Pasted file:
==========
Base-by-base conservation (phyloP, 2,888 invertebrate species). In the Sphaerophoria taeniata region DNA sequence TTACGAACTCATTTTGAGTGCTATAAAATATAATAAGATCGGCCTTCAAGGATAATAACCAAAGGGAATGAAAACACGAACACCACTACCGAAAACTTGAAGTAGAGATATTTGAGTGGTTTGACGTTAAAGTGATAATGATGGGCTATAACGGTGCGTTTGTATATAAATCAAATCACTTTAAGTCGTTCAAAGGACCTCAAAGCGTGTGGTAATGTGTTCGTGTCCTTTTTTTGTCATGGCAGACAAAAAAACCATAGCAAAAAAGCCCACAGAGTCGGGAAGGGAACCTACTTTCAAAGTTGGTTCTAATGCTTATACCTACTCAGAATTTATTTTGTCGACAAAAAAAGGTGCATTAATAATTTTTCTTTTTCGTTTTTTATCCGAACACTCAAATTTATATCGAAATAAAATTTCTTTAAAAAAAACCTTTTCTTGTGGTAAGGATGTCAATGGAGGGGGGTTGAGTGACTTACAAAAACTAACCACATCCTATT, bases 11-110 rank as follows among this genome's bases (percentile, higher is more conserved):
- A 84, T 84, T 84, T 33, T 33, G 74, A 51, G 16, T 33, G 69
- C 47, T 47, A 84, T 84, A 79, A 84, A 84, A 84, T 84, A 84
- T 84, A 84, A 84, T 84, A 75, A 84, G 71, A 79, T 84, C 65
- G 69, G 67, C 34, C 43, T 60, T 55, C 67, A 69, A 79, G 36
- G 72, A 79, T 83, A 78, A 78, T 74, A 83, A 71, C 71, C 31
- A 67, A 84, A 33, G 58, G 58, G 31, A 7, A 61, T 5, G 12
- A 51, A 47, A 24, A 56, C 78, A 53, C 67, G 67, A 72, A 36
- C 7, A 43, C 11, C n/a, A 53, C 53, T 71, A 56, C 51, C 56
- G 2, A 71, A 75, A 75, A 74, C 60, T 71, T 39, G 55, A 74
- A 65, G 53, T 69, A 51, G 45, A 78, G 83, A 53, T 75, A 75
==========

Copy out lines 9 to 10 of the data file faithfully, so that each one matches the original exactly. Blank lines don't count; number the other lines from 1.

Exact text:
- C 7, A 43, C 11, C n/a, A 53, C 53, T 71, A 56, C 51, C 56
- G 2, A 71, A 75, A 75, A 74, C 60, T 71, T 39, G 55, A 74